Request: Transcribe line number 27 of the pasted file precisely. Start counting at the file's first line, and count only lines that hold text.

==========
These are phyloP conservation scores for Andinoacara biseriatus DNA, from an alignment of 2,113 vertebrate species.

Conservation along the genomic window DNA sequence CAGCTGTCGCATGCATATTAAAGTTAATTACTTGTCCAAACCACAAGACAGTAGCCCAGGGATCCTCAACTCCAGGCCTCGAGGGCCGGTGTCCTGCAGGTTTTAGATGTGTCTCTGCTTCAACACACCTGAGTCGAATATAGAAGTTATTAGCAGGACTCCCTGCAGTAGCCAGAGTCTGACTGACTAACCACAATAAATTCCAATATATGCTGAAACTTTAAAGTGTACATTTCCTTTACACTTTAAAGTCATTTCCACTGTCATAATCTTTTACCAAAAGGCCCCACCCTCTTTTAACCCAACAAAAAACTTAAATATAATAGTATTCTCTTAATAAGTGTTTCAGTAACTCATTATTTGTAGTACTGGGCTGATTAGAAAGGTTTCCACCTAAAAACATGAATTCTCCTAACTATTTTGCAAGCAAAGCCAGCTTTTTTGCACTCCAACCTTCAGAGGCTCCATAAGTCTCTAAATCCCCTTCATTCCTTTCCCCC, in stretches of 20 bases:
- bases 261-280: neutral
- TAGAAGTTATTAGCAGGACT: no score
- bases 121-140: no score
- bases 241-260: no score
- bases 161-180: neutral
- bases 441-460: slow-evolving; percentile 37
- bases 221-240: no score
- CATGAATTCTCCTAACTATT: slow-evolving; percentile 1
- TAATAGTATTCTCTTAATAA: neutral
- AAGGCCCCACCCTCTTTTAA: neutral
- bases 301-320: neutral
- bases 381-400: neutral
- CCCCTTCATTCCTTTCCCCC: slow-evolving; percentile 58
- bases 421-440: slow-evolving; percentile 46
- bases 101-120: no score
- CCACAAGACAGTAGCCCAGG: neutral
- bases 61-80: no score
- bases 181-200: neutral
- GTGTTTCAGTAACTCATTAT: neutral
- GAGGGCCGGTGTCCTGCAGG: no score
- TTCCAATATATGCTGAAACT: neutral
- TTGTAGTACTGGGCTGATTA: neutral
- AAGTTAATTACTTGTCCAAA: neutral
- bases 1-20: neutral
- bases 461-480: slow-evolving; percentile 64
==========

- bases 461-480: slow-evolving; percentile 64